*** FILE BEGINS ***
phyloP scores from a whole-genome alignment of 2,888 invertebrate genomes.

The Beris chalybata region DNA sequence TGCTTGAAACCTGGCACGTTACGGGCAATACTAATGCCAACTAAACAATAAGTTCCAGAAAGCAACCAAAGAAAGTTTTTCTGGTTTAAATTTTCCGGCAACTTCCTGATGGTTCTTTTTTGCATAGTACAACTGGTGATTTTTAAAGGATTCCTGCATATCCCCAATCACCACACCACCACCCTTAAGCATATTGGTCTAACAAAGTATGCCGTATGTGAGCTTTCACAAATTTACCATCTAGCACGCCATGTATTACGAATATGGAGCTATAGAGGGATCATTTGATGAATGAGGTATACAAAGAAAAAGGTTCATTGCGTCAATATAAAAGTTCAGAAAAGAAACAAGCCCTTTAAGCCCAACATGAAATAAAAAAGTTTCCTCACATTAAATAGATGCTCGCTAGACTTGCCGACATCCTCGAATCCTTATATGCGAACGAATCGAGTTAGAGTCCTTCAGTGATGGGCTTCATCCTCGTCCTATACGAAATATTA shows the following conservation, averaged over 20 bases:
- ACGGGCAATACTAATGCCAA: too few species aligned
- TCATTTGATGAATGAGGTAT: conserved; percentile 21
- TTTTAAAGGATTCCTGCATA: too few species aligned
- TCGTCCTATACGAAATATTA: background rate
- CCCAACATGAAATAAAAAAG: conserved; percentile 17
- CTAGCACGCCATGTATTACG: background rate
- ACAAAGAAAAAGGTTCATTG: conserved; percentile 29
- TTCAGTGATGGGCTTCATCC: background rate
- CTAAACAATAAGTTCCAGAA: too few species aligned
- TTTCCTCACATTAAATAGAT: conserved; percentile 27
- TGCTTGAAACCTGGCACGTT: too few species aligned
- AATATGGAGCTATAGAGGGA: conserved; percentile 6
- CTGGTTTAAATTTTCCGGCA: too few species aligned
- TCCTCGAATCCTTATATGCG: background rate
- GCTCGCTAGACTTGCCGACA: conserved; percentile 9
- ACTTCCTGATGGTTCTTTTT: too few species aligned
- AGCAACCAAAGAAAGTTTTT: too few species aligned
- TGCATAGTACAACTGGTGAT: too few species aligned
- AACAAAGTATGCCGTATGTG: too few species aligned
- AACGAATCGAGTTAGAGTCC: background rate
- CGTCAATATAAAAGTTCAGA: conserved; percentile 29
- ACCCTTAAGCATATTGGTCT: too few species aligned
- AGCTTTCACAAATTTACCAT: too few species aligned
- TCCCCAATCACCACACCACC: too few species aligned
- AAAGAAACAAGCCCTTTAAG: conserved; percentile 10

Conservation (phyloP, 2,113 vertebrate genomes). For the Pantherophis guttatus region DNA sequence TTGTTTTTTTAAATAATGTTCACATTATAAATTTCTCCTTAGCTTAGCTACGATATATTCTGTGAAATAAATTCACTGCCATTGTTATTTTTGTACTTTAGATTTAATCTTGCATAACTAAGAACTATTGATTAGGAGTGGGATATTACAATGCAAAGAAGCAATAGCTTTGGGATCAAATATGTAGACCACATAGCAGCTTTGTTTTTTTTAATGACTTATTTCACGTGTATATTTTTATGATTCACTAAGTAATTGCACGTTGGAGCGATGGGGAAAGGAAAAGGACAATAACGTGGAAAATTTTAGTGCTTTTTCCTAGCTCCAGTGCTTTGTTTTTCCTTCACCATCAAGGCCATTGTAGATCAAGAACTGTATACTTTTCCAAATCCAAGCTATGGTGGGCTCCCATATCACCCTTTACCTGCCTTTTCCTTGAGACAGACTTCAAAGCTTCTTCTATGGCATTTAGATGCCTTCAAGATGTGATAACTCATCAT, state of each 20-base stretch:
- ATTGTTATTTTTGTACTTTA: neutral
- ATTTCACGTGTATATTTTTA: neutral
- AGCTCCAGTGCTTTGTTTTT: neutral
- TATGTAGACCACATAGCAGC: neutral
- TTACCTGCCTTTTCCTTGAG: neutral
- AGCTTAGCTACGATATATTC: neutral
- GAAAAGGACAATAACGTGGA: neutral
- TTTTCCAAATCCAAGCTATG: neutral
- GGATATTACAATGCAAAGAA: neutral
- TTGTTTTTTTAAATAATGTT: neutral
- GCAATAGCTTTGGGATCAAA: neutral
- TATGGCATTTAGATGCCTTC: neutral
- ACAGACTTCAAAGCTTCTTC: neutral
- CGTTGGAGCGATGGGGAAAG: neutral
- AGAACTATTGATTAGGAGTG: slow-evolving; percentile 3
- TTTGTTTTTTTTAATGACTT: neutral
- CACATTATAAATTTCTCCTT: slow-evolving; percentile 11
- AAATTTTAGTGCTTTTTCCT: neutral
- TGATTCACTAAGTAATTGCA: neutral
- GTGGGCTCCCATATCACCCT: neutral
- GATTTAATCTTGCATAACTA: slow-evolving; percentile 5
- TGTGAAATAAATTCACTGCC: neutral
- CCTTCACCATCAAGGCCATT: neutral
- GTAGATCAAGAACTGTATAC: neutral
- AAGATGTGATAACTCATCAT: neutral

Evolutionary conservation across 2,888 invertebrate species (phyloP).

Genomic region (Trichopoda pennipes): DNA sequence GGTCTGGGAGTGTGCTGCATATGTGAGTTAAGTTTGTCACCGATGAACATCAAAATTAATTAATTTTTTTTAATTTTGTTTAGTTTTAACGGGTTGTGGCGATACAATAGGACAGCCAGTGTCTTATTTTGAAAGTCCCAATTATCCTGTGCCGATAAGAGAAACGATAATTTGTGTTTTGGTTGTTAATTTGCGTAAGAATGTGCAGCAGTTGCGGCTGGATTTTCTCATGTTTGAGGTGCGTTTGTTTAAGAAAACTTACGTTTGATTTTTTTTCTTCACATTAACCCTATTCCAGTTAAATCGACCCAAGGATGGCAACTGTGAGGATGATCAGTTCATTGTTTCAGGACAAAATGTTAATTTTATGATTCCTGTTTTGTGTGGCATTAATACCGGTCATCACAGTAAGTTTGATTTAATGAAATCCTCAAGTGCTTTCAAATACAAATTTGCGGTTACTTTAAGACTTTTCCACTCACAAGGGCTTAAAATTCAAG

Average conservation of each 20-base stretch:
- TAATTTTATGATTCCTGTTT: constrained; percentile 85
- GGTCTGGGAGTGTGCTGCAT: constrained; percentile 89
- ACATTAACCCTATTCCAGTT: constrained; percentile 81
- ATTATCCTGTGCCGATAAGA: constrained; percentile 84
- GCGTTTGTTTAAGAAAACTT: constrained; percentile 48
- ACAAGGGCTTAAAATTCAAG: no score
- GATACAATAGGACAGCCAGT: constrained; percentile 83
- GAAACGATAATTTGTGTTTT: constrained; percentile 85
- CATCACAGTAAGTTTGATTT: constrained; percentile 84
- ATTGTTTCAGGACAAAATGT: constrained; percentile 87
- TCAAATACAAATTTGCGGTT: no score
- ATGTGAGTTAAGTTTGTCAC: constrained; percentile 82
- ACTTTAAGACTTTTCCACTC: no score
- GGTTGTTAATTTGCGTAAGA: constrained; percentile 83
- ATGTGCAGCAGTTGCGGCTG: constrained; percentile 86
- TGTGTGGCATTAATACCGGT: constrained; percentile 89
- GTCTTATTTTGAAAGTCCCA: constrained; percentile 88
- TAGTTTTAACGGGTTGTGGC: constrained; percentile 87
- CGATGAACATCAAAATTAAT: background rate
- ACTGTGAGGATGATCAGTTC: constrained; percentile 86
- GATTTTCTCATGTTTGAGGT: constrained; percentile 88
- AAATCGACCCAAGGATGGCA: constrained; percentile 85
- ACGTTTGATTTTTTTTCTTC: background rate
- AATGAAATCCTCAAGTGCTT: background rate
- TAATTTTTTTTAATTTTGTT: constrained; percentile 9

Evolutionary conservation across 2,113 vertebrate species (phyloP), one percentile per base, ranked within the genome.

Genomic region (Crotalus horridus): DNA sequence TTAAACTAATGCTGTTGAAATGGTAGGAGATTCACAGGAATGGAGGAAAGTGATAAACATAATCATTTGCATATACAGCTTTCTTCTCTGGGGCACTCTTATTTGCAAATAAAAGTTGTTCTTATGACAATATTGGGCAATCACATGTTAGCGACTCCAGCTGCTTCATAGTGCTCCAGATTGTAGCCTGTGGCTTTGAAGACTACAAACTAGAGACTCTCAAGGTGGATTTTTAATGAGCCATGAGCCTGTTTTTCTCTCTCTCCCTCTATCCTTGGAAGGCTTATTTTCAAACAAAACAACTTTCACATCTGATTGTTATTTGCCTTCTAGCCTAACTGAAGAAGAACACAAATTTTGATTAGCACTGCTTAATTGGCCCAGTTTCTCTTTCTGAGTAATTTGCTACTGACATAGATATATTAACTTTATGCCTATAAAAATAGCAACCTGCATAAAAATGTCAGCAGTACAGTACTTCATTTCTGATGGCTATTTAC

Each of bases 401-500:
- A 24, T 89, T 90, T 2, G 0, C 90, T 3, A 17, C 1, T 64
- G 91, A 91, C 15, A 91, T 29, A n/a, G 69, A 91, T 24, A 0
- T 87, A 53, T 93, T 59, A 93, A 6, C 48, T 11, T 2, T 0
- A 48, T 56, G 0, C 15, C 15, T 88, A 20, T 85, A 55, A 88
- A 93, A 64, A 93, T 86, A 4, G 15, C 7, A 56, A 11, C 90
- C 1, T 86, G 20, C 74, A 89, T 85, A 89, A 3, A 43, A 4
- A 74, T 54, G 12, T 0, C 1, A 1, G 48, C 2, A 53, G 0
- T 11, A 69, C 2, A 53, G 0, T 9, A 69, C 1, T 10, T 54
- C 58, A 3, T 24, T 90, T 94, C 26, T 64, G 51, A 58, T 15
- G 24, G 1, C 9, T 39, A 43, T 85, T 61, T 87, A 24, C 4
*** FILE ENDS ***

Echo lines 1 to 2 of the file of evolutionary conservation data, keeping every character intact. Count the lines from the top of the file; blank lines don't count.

phyloP scores from a whole-genome alignment of 2,888 invertebrate genomes.

The Beris chalybata region DNA sequence TGCTTGAAACCTGGCACGTTACGGGCAATACTAATGCCAACTAAACAATAAGTTCCAGAAAGCAACCAAAGAAAGTTTTTCTGGTTTAAATTTTCCGGCAACTTCCTGATGGTTCTTTTTTGCATAGTACAACTGGTGATTTTTAAAGGATTCCTGCATATCCCCAATCACCACACCACCACCCTTAAGCATATTGGTCTAACAAAGTATGCCGTATGTGAGCTTTCACAAATTTACCATCTAGCACGCCATGTATTACGAATATGGAGCTATAGAGGGATCATTTGATGAATGAGGTATACAAAGAAAAAGGTTCATTGCGTCAATATAAAAGTTCAGAAAAGAAACAAGCCCTTTAAGCCCAACATGAAATAAAAAAGTTTCCTCACATTAAATAGATGCTCGCTAGACTTGCCGACATCCTCGAATCCTTATATGCGAACGAATCGAGTTAGAGTCCTTCAGTGATGGGCTTCATCCTCGTCCTATACGAAATATTA shows the following conservation, averaged over 20 bases: